“We’re trying to bring in not just fish data but also other measurements, like water temperature, or salinity, and we’re using data from several different long-term surveys to build these models,” Newman said.
The calculations on Delta Smelt developed by Newman’s team have been striking, showing the dire situation of the Delta smelt. USFWS estimates that the current population of adult Delta smelt is about 13,000 fish, compared to January and February 2015 when there was an estimated all-time low of 112,000 fish.
USFWS Biologist William E. Smith, (left to right) Ken Newman, Newton Parks and Monica Umeda, co-founders of Akabotics, a micro-dredging technology company, and USFWS Biologist Armin Halson on the Sacramento River near downtown Sacramento. Credit: Steve Martarano/USFWS
As an integral part of these estimates, Newman’s group is also working with the CDFW on a study to help determine if current ways data are collected by existing gear or equipment, are effective.
“It’s been a great collaboration; Ken’s interest in and desire for gear efficiency data has pushed us to do more than we might have done otherwise on answering some important questions on how our gear works,” said Randy Baxter, CDFW’s supervising Senior Fisheries Biologist, who has worked with Newman and USFWS since 2011, most of that time on the gear study.
The state operates numerous key fish surveys on the Delta throughout the year for several species like Delta smelt, Longfin smelt and Sacramento Splittail. Those data are used by USFWS’ Bay-Delta office to help manage programs including developing limits on the number of Delta smelt that can be taken at Delta pumping operations, as well as to develop the ground-breaking population estimates.
Home of the Delta smelt, along the Sacramento River near downtown Sacramento. Credit: Steve Martarano/USFWS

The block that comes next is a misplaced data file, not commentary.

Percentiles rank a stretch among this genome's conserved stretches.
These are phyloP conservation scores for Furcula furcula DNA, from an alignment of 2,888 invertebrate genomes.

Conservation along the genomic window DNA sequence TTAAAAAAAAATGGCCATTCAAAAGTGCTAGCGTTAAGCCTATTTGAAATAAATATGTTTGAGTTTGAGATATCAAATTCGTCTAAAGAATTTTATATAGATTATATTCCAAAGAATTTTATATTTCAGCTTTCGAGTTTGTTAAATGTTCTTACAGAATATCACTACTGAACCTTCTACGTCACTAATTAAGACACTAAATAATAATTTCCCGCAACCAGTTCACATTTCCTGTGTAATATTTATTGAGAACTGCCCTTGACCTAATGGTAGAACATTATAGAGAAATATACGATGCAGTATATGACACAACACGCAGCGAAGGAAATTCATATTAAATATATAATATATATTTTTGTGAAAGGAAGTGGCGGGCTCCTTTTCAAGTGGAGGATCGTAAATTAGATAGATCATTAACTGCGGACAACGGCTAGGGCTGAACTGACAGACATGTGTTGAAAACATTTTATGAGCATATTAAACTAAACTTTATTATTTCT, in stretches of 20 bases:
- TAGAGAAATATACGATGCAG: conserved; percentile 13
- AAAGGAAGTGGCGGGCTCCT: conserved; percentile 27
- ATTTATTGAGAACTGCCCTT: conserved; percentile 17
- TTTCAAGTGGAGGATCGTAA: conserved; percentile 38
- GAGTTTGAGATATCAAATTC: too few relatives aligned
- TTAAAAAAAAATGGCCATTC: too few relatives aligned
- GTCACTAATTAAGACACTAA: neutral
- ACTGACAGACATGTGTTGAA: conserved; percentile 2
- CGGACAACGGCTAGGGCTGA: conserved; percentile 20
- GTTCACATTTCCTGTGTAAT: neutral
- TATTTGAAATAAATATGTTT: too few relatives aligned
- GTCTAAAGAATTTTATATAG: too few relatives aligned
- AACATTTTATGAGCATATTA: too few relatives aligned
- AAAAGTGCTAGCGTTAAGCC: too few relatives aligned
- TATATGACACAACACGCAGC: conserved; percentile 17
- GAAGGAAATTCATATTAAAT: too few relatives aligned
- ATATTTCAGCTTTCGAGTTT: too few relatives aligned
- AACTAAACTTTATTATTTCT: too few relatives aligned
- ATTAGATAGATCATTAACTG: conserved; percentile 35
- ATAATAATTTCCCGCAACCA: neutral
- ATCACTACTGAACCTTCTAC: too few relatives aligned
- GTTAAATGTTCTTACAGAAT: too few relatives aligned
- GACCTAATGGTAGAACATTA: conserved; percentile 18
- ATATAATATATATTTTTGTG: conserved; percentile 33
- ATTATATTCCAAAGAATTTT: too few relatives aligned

“We always knew that some of our gear is more effective than others for catching certain Delta smelt life stages: the Kodiak trawl is good at catching older Delta smelt, or that many of the Delta smelt in the Fall Midwater Trawl were slipping through the mesh early in the sampling season, for example,” Baxter said.
Newman reiterated that studying gear efficiency with CDFW “has never been done on this scale before.” The data generated by CDFW and studied by Newman are also assisting in efforts towards another key project – a lifecycle model for Delta Smelt that promotes a better understanding of the species that could ultimately help recover it.
“We’re trying to use the survey data that’s been in place to come up with absolute abundance numbers in a scientific and sound way,” Newman said. He added that all data collected looking at environmental factors that affect survival rates and reproduction can be bundled together “to build a lifecycle house and tools that will help us evaluate various management actions.”
A frequent author, in April 2010 Newman was an expert witness for the defense in the Federal District Court hearings for the Delta Smelt Consolidated Cases. He was the lead author on a book titled “Modelling Population Dynamics,” published in 2014, which is centered on a statistical procedure called state-space modeling that underlies much of the lifecycle modeling work.
Since 2009, he has annually co-taught a week-long course on developing a long-term Biological Monitoring Program for USFWS personnel across the country.
From that course came a “Road Map for Developing a Biological Monitoring Program,” a report that will appear in the journal Environmental Monitoring and Assessment. It continues the work Newman has pursued throughout his career, which is especially pertinent now as he tackles the challenges by Delta smelt.
“I’m very excited that the “Road Map” will be a way to help ensure that resource agencies collect data in a scientifically sound manner,” Newman said, “and am looking forward to it being a tool readily used by resource manager decision makers.”
Steve Martarano is the public affairs officer for the San Francisco Bay-Delta Fish and Wildlife Office located in Sacramento, Calif.